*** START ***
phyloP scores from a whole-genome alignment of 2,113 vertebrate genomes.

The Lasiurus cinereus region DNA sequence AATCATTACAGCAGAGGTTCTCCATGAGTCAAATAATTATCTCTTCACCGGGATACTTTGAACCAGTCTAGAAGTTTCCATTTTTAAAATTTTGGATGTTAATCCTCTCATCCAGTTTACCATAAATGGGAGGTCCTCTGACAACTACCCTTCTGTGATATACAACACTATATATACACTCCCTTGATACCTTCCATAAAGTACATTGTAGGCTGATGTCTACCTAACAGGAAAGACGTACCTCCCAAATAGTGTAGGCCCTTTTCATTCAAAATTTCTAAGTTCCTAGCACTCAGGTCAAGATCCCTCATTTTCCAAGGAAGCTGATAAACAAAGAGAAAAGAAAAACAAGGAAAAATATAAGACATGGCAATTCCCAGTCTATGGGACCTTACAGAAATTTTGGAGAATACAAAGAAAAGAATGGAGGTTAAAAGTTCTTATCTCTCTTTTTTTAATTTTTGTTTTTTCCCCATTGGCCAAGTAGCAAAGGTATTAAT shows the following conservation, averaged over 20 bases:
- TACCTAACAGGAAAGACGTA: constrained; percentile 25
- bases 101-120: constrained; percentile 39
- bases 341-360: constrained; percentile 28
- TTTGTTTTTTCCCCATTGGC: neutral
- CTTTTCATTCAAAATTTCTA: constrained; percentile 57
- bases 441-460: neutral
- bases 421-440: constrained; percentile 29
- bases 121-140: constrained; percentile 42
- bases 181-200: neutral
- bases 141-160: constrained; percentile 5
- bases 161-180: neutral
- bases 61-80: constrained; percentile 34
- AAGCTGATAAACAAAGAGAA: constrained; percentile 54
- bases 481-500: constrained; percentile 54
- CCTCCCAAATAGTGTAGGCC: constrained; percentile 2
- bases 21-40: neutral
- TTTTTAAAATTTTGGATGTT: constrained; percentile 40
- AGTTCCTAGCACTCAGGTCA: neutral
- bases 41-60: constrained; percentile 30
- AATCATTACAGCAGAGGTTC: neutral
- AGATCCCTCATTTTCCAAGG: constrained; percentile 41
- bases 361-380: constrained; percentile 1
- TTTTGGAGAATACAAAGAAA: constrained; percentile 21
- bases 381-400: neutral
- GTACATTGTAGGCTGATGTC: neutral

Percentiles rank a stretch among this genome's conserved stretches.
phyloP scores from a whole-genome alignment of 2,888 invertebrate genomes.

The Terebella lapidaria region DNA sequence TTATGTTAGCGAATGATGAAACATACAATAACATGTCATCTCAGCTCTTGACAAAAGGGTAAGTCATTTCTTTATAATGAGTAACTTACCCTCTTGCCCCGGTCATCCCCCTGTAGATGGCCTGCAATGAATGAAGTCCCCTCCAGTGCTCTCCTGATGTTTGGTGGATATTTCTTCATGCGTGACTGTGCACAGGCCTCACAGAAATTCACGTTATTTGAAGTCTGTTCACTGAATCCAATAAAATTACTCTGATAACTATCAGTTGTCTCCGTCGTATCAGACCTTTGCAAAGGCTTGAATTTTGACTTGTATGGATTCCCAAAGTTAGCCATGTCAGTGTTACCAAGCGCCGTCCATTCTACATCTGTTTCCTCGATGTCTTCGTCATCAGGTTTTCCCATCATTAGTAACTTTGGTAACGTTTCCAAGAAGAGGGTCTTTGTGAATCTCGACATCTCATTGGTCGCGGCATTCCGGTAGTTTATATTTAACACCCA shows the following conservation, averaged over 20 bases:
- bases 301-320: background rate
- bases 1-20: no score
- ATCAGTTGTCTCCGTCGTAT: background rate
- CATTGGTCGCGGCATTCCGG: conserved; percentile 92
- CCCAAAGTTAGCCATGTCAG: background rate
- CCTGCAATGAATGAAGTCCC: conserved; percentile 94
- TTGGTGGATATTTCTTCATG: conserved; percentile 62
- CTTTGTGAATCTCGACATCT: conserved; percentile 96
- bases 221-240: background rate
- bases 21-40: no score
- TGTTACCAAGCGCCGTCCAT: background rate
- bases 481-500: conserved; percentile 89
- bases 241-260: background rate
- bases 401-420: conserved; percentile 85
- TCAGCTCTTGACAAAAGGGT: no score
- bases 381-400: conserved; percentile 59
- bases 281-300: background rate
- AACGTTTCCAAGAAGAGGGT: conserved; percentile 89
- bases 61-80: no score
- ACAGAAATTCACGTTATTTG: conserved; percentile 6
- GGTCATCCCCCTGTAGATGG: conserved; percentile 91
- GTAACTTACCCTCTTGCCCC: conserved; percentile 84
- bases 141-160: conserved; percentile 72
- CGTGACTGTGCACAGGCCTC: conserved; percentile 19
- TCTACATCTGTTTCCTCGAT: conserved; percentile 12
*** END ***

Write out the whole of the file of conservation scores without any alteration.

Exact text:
phyloP scores from a whole-genome alignment of 2,113 vertebrate genomes.

The Lasiurus cinereus region DNA sequence AATCATTACAGCAGAGGTTCTCCATGAGTCAAATAATTATCTCTTCACCGGGATACTTTGAACCAGTCTAGAAGTTTCCATTTTTAAAATTTTGGATGTTAATCCTCTCATCCAGTTTACCATAAATGGGAGGTCCTCTGACAACTACCCTTCTGTGATATACAACACTATATATACACTCCCTTGATACCTTCCATAAAGTACATTGTAGGCTGATGTCTACCTAACAGGAAAGACGTACCTCCCAAATAGTGTAGGCCCTTTTCATTCAAAATTTCTAAGTTCCTAGCACTCAGGTCAAGATCCCTCATTTTCCAAGGAAGCTGATAAACAAAGAGAAAAGAAAAACAAGGAAAAATATAAGACATGGCAATTCCCAGTCTATGGGACCTTACAGAAATTTTGGAGAATACAAAGAAAAGAATGGAGGTTAAAAGTTCTTATCTCTCTTTTTTTAATTTTTGTTTTTTCCCCATTGGCCAAGTAGCAAAGGTATTAAT shows the following conservation, averaged over 20 bases:
- TACCTAACAGGAAAGACGTA: constrained; percentile 25
- bases 101-120: constrained; percentile 39
- bases 341-360: constrained; percentile 28
- TTTGTTTTTTCCCCATTGGC: neutral
- CTTTTCATTCAAAATTTCTA: constrained; percentile 57
- bases 441-460: neutral
- bases 421-440: constrained; percentile 29
- bases 121-140: constrained; percentile 42
- bases 181-200: neutral
- bases 141-160: constrained; percentile 5
- bases 161-180: neutral
- bases 61-80: constrained; percentile 34
- AAGCTGATAAACAAAGAGAA: constrained; percentile 54
- bases 481-500: constrained; percentile 54
- CCTCCCAAATAGTGTAGGCC: constrained; percentile 2
- bases 21-40: neutral
- TTTTTAAAATTTTGGATGTT: constrained; percentile 40
- AGTTCCTAGCACTCAGGTCA: neutral
- bases 41-60: constrained; percentile 30
- AATCATTACAGCAGAGGTTC: neutral
- AGATCCCTCATTTTCCAAGG: constrained; percentile 41
- bases 361-380: constrained; percentile 1
- TTTTGGAGAATACAAAGAAA: constrained; percentile 21
- bases 381-400: neutral
- GTACATTGTAGGCTGATGTC: neutral

Percentiles rank a stretch among this genome's conserved stretches.
phyloP scores from a whole-genome alignment of 2,888 invertebrate genomes.

The Terebella lapidaria region DNA sequence TTATGTTAGCGAATGATGAAACATACAATAACATGTCATCTCAGCTCTTGACAAAAGGGTAAGTCATTTCTTTATAATGAGTAACTTACCCTCTTGCCCCGGTCATCCCCCTGTAGATGGCCTGCAATGAATGAAGTCCCCTCCAGTGCTCTCCTGATGTTTGGTGGATATTTCTTCATGCGTGACTGTGCACAGGCCTCACAGAAATTCACGTTATTTGAAGTCTGTTCACTGAATCCAATAAAATTACTCTGATAACTATCAGTTGTCTCCGTCGTATCAGACCTTTGCAAAGGCTTGAATTTTGACTTGTATGGATTCCCAAAGTTAGCCATGTCAGTGTTACCAAGCGCCGTCCATTCTACATCTGTTTCCTCGATGTCTTCGTCATCAGGTTTTCCCATCATTAGTAACTTTGGTAACGTTTCCAAGAAGAGGGTCTTTGTGAATCTCGACATCTCATTGGTCGCGGCATTCCGGTAGTTTATATTTAACACCCA shows the following conservation, averaged over 20 bases:
- bases 301-320: background rate
- bases 1-20: no score
- ATCAGTTGTCTCCGTCGTAT: background rate
- CATTGGTCGCGGCATTCCGG: conserved; percentile 92
- CCCAAAGTTAGCCATGTCAG: background rate
- CCTGCAATGAATGAAGTCCC: conserved; percentile 94
- TTGGTGGATATTTCTTCATG: conserved; percentile 62
- CTTTGTGAATCTCGACATCT: conserved; percentile 96
- bases 221-240: background rate
- bases 21-40: no score
- TGTTACCAAGCGCCGTCCAT: background rate
- bases 481-500: conserved; percentile 89
- bases 241-260: background rate
- bases 401-420: conserved; percentile 85
- TCAGCTCTTGACAAAAGGGT: no score
- bases 381-400: conserved; percentile 59
- bases 281-300: background rate
- AACGTTTCCAAGAAGAGGGT: conserved; percentile 89
- bases 61-80: no score
- ACAGAAATTCACGTTATTTG: conserved; percentile 6
- GGTCATCCCCCTGTAGATGG: conserved; percentile 91
- GTAACTTACCCTCTTGCCCC: conserved; percentile 84
- bases 141-160: conserved; percentile 72
- CGTGACTGTGCACAGGCCTC: conserved; percentile 19
- TCTACATCTGTTTCCTCGAT: conserved; percentile 12